From The Desk of...The Chief Scientist

"The Great American Eclipse"

Written by Paul Sutter on Monday, 06 March 2017. Posted in From The Desk of...The Chief Scientist

Save the date: on the afternoon of Monday, August 21st, the moon will cover the face of the sun, the day will turn to night, and it's time to party!

A total solar eclipse is coming to the US, and the whole nation will get to enjoy it. Something like 95% of the population will be within range of at least 3/4 totality, including Columbus. In our city we'll get between 85-90%, so at 2:30 in the afternoon the sun will just be a thin sliver in the sky. As I type this memo, we're putting together a plan involving COSI and community partners like OSU's Department of Astronomy to make sure as many people as possible get to safely enjoy nature's spectacle.

But I won't be in Columbus on the 21st. I'll be in Nashville. The line of totality - where the sun is 100% covered by the moon and the corona becomes visible - stretches from the Oregon coast, over the Rockies via the Grand Teton National Park, through the great plains, across the Appalachians, and out through South Carolina. And Nashville is the only major city along that path.

I'll be leading a bus trip to see the total eclipse, then we'll take in the sights and sounds of Music City for a few more days. And I'd love for you to join me! We're infusing the trip with all sorts of fun COSI activities, and I'll be there during and after the eclipse to answer your burning (ha!) questions about the sun. COSI team members are more than welcome to join the fun, and you can check out for more info.

"No Other Like Emmy Noether"

Written by Paul Sutter on Monday, 27 February 2017. Posted in From The Desk of...The Chief Scientist

Let me tell you about Emmy Noether, perhaps the most important mathematician that you've never heard of. I was prompted to share this by Chris Hurtubise, COSI's Senior Marketing Director, who asked me who was my favorite female scientist of all time. Of course some heavyweight contenders immediately came to mind - Caroline Herschel, Marie Curie, Vera Rubin, and many others - but after some thought I realized perhaps the most important woman in science wasn't a scientist at all.

Coming into prominence in the early 20th century, she faced the usual barrage of sexism and discrimination, having to fight for every educational opportunity and position. But her work was so remarkable and groundbreaking that it couldn't be ignored, and she quickly found herself supported by academic allies that helped promote her and her research.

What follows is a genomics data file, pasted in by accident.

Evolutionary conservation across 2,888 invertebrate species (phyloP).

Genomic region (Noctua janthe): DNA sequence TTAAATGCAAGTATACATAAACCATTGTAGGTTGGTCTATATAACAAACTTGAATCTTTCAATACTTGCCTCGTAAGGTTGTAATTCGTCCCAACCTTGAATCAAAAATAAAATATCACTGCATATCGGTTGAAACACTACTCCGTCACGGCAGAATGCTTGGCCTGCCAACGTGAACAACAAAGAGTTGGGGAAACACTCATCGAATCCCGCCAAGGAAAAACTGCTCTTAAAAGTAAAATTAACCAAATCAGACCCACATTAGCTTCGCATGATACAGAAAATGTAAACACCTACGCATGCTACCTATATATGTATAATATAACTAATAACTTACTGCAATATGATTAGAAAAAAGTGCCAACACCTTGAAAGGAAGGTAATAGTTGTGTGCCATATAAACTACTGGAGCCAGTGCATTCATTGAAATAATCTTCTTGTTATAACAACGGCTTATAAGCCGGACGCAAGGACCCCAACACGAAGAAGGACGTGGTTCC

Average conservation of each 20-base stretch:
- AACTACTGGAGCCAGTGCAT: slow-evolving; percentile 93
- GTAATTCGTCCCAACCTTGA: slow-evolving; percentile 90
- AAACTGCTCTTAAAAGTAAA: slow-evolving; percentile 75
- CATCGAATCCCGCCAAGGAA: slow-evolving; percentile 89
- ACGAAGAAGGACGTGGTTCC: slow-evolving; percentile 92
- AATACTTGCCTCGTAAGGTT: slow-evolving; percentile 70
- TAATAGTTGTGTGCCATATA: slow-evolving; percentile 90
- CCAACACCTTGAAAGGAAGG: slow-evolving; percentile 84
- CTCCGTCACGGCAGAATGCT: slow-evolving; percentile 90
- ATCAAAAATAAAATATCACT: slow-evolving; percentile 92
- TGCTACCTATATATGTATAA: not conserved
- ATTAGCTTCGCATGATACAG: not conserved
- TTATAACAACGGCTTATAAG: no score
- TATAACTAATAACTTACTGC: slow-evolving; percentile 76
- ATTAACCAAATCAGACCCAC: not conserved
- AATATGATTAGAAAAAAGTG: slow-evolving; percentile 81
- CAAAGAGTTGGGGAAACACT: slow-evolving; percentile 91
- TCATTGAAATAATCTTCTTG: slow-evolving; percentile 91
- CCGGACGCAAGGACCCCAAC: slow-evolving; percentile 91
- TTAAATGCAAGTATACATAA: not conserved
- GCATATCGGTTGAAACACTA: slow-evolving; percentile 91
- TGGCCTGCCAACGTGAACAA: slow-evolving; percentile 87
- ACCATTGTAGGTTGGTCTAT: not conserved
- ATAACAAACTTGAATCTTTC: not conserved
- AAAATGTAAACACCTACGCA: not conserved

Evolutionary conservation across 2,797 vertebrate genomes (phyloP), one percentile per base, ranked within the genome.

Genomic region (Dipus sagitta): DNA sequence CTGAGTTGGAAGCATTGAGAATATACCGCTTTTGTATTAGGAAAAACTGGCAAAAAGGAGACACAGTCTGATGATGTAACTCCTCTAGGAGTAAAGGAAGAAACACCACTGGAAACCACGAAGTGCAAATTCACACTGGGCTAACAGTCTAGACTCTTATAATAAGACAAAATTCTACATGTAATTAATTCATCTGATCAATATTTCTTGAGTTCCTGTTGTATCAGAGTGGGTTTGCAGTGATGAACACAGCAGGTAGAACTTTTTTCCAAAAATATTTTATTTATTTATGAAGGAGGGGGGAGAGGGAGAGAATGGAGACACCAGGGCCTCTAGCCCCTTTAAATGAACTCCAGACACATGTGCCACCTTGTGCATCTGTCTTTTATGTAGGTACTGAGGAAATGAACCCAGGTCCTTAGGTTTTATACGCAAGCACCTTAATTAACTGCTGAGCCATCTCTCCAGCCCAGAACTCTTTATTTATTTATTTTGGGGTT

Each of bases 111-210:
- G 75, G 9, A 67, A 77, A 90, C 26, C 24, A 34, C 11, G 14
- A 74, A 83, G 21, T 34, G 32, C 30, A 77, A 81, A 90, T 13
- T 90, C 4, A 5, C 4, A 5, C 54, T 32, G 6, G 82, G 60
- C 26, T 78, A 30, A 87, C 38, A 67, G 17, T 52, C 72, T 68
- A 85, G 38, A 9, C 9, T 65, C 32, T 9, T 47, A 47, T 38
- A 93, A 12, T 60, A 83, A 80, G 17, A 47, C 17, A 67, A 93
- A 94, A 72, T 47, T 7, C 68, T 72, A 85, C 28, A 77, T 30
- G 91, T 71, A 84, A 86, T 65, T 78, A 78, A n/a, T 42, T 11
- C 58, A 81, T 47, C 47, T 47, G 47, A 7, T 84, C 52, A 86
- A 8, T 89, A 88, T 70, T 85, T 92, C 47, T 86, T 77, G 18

Noether contributed to many fields of math, but one area in particular laid the groundwork for our entire - and I'm not exaggerating here - modern conception of physics. She discovered a fundamental connection between symmetries and conservation laws, and that's a big deal.

Here's an example. The COSI floor faculty rely on the fact that they can do the same demo day after day, and assuming they set it up correctly every time, they'll get the same results. Thus there is a symmetry in time for the laws of physics as applied to those demos. That symmetry, by the eponymous Noether's Theorem, leads to the principle of conversation of energy.

And the fact that you can pick up the experiment and get the same result on the opposite side of the building? That's a symmetry in space, which leads to a conservation of momentum. The equations of electromagnetism have a certain mathematical symmetry, which leads to a conserved quantity that you may know as electric charge. And on and on.

I'm barely scratching the surface of the significance of her insights. To really give Noether her due will require a whole new post. Next time...

"The Way the River Flows"

Written by Paul Sutter on Monday, 20 February 2017. Posted in From The Desk of...The Chief Scientist

A brave COSI educator reached out to me recently, requiring my assistance to settle a workplace debate. Brave because the educator had a question for me that they felt was a little on the silly - or perhaps worse, obvious - side, and didn't want to display their apparent ignorance to the world. That natural reluctance, while perfectly understandable, is a major impediment to science education, and developing strategies to overcome that will be the subject of another memo.

But for today we have the central question: what direction do rivers flow? North-to-south? South-to-north? Downhill? Something else?

Well, let's look at the major rivers of the world:

Amazon: west to east
Nile: south to north
Yangtze: west to east
Mississippi: north to south

Our own Scioto river flows from north to south, where it joins the westward-flowing Ohio river, and eventually to the south-heading Mississippi.

So rivers definitely don't follow a particular direction around the globe, but what sets their course? The answer is "downhill", but not in the way you might expect. While the Amazon's headwaters are in the mighty Andes mountains, the Mississippi is born in modestly hilly Minnesota.

To see why a river flows in a particular direction, you must ask yourself: "If I were a drop of water falling from the sky, where would I go?" If you fell on the eastern side of the Rocky Mountains, for example, you might find your way to a small stream that connects to the Missouri River, heading eastwards until you join the Mississippi. Even though the Mississippi has humble origins, it's fed by rainwater in the distant mountains.

The collection of all sources of a particular river is called its watershed, and detailed mapping and sophisticated algorithms can reveal what "downhill" really means to a river.

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